Tuesday, April 6, 2010

To Live the Moment.

Let me introduce Billy Collins.

The first poem I read by "America's most popular poet" (so called by the New York Times) was Tuesday, June 4th, 1991 (from The Art of Drowning). How could I not fall in love with this poet, this

"......secretary to the morning whose only

responsibility is to take down its bright, airy dictation

until it’s time to go to lunch......"

Collins writes about any ordinary day as if it’s special, unique, extraordinary! Which of course it is. For - can any moment, anyTHING, be called by the slightly soul-less word ordinary?

"If I look up, I see out the window the white stars

of clematis climbing a ladder of strings, a woodpile,

a stack of faded bricks, a small green garden of herbs,

things you would expect to find outside a window,

all written down now and placed in the setting

of a stanza as unalterably as they are seated

in their chairs in the ontological rooms of the world.

Yes, this is the kind of job I could succeed in,

an unpaid but contented amanuensis whose hands

are two birds fluttering on the lettered keys,


When viewed from a small distance, the habitual seems so totally out-of-the-ordinary. Or is it when I stand in the very middle and immerse my complete being in the NOW that I see every single second as the only one of its kind?

Sitting here, in my black swivel chair, feet elevated on a pile of old dictionaries, the fridge humming in the background, my tummy rumbling from lack of lunch, I see that this moment will never return, however ordinary it seems right now. It is early April, an overcast and sun-less

"...... Tuesday

that would quickly be forgotten were it not for my 

writing these few things down as I sit here empty-headed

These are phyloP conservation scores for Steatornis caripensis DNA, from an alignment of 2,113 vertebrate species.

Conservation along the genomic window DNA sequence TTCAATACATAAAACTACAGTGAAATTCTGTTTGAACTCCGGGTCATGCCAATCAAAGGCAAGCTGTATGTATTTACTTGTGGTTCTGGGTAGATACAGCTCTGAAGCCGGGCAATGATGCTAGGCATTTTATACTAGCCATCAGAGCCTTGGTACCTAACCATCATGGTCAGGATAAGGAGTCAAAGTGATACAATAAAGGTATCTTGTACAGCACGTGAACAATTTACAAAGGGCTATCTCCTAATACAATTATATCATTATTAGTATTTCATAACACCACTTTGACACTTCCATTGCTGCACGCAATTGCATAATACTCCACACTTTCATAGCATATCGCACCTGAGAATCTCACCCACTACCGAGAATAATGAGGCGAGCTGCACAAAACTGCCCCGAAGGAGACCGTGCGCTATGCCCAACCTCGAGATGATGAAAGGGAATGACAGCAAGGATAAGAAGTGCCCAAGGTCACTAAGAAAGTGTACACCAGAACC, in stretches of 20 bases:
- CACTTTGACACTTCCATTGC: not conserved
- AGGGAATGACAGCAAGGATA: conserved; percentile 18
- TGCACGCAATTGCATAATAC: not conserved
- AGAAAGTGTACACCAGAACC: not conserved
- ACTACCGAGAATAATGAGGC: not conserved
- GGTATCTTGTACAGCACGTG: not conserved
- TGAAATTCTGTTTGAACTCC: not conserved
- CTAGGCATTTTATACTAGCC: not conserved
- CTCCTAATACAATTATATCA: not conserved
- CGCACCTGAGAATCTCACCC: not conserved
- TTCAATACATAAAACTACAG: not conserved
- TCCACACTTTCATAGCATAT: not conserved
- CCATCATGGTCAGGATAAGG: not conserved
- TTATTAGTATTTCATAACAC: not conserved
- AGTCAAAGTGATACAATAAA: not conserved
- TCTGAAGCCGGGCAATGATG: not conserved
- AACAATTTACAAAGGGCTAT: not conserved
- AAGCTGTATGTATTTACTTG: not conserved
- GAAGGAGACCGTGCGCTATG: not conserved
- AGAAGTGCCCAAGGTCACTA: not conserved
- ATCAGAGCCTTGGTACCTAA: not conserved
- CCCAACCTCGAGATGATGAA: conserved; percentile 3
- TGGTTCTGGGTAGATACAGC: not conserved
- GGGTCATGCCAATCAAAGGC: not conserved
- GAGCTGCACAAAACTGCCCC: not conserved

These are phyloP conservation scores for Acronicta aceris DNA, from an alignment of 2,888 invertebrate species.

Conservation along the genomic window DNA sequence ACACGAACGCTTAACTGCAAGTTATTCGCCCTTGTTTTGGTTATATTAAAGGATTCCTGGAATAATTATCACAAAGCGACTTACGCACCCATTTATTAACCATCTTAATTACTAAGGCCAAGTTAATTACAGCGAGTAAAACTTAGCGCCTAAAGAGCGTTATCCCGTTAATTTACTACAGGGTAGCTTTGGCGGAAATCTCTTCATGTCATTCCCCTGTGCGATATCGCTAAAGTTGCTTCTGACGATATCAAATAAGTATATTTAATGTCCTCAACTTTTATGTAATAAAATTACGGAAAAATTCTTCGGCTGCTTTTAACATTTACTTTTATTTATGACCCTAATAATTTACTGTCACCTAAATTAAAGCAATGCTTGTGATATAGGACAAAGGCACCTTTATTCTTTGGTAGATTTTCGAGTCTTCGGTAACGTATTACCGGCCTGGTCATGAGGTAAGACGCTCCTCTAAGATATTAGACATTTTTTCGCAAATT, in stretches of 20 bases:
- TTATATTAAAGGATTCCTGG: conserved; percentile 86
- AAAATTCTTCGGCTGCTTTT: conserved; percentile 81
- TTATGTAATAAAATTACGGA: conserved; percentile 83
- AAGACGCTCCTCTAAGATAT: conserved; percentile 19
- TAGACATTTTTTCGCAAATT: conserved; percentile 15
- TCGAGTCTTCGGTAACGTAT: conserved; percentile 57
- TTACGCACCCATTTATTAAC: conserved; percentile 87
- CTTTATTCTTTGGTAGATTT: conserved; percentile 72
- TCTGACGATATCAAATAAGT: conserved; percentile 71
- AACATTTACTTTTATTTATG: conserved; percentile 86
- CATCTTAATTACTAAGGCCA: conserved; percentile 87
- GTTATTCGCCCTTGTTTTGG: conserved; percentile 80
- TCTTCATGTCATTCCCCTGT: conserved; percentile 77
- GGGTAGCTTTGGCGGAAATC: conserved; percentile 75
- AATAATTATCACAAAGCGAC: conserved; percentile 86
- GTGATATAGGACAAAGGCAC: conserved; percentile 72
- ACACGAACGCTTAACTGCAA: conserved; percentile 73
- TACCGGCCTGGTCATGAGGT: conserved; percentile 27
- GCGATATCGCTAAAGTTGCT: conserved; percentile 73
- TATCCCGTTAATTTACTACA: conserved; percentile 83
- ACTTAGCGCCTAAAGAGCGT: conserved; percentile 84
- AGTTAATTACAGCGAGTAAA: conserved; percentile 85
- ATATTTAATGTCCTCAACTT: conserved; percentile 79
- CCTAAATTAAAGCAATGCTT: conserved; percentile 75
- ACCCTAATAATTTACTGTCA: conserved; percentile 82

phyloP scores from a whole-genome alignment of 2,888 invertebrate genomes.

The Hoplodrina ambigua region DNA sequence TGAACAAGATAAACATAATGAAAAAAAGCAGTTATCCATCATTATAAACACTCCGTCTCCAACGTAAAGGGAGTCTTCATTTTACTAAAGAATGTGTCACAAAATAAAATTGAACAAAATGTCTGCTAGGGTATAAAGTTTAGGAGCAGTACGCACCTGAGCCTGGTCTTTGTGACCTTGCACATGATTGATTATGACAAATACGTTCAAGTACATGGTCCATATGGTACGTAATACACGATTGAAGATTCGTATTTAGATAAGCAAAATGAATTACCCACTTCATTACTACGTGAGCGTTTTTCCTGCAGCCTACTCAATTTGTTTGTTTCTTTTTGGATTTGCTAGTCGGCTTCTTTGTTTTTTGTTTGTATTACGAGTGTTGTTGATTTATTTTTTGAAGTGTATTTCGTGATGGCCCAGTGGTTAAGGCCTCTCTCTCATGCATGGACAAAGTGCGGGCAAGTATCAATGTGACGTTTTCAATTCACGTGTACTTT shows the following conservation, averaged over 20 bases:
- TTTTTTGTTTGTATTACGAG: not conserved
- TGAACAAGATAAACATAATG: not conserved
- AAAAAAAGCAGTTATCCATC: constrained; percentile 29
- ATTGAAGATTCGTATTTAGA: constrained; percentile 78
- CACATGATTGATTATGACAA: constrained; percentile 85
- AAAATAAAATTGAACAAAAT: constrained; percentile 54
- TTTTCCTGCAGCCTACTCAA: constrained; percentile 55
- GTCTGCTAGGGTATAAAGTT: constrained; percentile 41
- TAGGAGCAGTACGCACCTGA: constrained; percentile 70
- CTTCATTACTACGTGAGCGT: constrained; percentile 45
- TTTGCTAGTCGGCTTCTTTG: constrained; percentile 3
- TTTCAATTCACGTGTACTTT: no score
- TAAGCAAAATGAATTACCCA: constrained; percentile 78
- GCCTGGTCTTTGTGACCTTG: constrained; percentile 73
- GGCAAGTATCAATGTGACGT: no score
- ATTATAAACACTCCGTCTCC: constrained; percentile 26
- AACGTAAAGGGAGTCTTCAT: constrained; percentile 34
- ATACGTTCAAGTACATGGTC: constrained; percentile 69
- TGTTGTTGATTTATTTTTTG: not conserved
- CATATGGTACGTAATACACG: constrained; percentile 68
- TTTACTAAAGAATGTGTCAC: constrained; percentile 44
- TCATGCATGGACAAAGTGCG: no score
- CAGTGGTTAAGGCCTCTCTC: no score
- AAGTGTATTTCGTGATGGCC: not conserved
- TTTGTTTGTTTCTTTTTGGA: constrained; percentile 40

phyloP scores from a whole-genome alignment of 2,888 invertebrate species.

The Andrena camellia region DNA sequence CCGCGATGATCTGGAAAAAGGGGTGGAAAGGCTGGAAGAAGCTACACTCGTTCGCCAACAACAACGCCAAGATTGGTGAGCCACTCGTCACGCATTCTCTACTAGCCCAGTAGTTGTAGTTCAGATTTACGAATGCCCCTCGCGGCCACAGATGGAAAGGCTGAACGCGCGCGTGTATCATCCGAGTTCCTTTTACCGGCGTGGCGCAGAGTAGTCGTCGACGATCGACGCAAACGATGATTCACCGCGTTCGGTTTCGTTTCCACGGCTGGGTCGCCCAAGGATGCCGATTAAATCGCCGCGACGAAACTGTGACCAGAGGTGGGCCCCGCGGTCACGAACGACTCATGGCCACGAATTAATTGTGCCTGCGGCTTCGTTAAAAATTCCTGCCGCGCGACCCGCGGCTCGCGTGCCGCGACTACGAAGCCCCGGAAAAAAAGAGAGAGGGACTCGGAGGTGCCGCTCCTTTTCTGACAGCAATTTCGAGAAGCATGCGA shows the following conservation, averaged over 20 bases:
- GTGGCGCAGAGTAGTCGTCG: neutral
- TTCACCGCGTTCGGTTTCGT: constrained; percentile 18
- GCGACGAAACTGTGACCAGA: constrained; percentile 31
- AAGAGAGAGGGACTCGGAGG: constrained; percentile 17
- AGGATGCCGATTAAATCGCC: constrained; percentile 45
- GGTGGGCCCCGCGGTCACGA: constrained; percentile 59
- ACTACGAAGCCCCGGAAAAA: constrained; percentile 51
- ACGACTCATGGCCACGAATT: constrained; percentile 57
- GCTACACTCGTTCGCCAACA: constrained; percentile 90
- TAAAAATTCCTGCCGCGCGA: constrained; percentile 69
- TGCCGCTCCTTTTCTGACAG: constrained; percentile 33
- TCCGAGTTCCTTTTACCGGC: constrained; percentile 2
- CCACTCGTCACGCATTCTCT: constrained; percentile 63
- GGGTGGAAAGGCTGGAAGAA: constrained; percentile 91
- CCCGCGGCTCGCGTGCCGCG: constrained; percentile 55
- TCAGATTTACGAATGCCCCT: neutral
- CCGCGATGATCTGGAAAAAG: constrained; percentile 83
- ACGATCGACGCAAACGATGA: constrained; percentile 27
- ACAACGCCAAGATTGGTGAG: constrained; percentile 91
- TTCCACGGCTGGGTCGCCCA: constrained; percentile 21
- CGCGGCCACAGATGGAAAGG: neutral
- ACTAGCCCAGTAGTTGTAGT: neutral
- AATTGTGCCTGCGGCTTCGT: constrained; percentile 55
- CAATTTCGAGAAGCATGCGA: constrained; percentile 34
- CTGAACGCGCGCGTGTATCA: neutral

at the typewriter with a cup of coffee, light and sweet."

What is life if not a continuous string of special seconds?

I started this post with the intention of presenting Introduction to Poetry by Billy Collins. The poem was in my hand while out walking, I was trying to memorize the first lines.

Sitting on my sofa an hour later, gold nib scratching across paper, trying to find something to say, I got all involved with different words.

To Live a Poem certainly reminds me to Live the Moment.


  1. I love Billy Collins and the Poetry 180 site. He's truly a master of the mundane. Beautiful post. Blessings!

  2. Marion -

    His 180 site is great - a project launched, I think, when Poet Laureate. I once heard him say that making a poet the Laureate is a "conspiracy" against their writing - there is so many things to do - other that writing!

    As for Billy Collins himself - this is what I wrote to Cindy on today’s posting:

    A huge YES to Billy Collins! I find his poetry touching in that it is both accessible and intriguing at the same time. There is something very human about him, the way he combines the everyday with the extraordinary. And the relaxed tone in which he reads his own poetry is just ahhhh......his voice as sexy as any Hollywood actor :-)